Sunday, August 08, 2010

The Great Fire (by Shirley Hazzard)

This is our next book club book, and I loved it. L-O-V-E-D loved it. One of the blurbs on the back talks about how Hazzard's psychological subtlety reminds them of the writing of Henry James, and I think that's dead on. Except the prose is easier than James's convoluted sentences. In fact, it's just gorgeous prose. I didn't just read this book, I savored it.

The Great Fire refers to a few different things, mostly the atomic bombing of Hiroshima and Nagasaki, which provides a backdrop for the novel (but is really not emphasized) and of course, human emotion. The characters are, broadly speaking, people stumbling through a post-war Wasteland, trying to find something to live for, and forging connections with each other.

The reviews for the novel are fairly mixed; people have issues with one of the central relationships and some people found it hard to read. I wonder if there will be some debate at book club. But I think it's an amazing, classic book--deserves to be in the canon, absolutely. A definite contender for my favorite book of the year so far.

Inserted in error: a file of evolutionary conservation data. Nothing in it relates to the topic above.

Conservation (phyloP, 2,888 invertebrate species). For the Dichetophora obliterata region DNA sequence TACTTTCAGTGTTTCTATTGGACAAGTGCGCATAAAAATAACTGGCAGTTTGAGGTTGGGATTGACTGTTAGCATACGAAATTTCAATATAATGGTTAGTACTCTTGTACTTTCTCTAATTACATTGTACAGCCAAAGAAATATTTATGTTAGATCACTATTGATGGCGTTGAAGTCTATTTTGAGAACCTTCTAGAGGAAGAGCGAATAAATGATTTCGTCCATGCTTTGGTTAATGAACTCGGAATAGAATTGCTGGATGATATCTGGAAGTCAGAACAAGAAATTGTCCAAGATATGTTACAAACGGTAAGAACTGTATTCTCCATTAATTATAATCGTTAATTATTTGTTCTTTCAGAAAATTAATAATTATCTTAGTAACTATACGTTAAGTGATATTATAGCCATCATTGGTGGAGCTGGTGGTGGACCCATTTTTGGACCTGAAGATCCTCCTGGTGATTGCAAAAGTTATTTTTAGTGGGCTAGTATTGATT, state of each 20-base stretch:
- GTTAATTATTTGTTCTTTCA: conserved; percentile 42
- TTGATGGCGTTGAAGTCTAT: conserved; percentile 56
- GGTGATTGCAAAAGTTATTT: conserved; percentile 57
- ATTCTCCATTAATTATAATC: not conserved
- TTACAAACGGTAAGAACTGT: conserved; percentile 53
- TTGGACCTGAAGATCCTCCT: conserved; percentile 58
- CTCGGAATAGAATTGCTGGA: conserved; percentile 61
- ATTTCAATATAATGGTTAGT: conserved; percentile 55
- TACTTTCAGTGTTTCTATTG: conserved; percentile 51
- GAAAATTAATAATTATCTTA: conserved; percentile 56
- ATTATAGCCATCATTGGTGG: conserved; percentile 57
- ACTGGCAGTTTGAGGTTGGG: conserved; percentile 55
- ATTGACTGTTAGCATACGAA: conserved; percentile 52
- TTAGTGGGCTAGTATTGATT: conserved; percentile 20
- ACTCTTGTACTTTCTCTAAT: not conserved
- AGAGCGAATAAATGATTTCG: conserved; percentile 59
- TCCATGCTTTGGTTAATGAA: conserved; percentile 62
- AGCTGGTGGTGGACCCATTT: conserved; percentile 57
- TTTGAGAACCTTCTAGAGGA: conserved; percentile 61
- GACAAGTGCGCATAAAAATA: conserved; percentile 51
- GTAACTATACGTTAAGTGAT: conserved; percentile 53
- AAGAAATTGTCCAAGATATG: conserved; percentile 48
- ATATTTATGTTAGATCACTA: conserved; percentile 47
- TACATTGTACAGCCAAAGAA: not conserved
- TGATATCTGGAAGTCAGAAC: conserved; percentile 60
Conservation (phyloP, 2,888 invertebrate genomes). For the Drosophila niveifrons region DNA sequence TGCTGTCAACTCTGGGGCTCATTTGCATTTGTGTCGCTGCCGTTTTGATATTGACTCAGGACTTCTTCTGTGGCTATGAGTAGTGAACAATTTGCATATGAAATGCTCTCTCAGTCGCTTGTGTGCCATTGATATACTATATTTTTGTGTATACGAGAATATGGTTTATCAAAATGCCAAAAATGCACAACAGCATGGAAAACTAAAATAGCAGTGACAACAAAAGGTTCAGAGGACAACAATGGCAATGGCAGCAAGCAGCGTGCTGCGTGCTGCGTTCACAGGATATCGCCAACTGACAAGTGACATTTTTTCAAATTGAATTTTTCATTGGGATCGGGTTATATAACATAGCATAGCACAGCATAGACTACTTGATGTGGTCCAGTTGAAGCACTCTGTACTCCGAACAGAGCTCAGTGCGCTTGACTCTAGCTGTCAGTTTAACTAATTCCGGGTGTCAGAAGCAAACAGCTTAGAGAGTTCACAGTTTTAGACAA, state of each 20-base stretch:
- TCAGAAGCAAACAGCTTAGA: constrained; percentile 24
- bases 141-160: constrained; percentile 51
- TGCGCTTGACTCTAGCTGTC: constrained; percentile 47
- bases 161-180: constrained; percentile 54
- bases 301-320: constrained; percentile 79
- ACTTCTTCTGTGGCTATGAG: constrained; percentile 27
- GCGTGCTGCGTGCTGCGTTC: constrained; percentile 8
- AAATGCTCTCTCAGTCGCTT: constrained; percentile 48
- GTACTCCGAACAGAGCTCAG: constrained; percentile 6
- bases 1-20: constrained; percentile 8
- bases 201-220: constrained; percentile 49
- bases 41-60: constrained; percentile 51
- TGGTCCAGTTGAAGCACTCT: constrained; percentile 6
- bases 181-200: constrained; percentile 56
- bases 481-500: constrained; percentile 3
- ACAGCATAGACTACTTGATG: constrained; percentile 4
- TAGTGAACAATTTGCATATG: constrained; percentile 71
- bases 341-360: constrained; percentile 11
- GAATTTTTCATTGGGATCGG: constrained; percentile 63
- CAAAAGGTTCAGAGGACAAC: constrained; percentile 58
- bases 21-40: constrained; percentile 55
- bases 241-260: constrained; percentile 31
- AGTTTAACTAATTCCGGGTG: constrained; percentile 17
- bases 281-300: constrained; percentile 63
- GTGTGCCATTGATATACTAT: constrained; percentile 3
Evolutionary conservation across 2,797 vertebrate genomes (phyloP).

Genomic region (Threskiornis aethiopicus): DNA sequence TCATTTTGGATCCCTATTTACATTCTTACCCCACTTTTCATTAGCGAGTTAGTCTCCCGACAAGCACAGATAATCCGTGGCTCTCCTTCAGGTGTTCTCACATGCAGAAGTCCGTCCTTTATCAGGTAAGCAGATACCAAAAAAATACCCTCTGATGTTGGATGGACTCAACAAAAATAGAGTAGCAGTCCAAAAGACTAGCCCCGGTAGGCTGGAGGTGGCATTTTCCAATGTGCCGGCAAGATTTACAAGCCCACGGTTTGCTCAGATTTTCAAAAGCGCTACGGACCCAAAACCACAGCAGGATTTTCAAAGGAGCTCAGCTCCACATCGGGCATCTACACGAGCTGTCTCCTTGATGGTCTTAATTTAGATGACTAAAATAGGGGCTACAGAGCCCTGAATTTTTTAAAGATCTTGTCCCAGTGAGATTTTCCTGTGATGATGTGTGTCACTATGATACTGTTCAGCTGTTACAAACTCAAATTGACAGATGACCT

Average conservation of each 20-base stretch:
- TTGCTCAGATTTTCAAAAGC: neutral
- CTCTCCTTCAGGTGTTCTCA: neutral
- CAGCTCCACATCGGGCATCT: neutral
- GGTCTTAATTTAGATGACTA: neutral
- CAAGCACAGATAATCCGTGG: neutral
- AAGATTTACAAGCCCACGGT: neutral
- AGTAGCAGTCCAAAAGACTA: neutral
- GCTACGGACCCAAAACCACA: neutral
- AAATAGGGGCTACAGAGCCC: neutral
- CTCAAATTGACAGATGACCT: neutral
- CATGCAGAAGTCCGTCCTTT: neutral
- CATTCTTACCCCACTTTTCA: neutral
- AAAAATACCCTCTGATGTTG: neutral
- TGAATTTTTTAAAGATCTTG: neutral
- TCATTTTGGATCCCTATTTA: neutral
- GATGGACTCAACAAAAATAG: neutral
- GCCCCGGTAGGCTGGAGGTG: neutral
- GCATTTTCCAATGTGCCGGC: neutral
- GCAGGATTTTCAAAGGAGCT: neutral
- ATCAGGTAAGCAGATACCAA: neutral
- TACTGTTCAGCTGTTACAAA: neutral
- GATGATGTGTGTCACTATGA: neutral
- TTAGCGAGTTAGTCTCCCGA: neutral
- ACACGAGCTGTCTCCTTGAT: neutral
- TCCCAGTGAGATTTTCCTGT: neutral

Oh, and P.S.--one of the best last lines of a novel, ever.

"I'd come from the land of the single hope attained. One thing didn't lead to another, but was the sole consummation. People longed for a house and garden, or they pitched it all on a sight of the cliffs of Dover. The women longed to be married, come what might. The evidence achieved, you could die happy." -Page 120

Another wonderful quote, but kind of a spoiler:

"The man, instead, went to his own room and to his table--to those papers where the ruined continents and cultures and existences that had consumed his mind and body for years had given place to her story and his. He could not consider this a reduction -- the one theme having embroiled the century and the world, and the other recasting his single fleeting miraculous life." -Page 188

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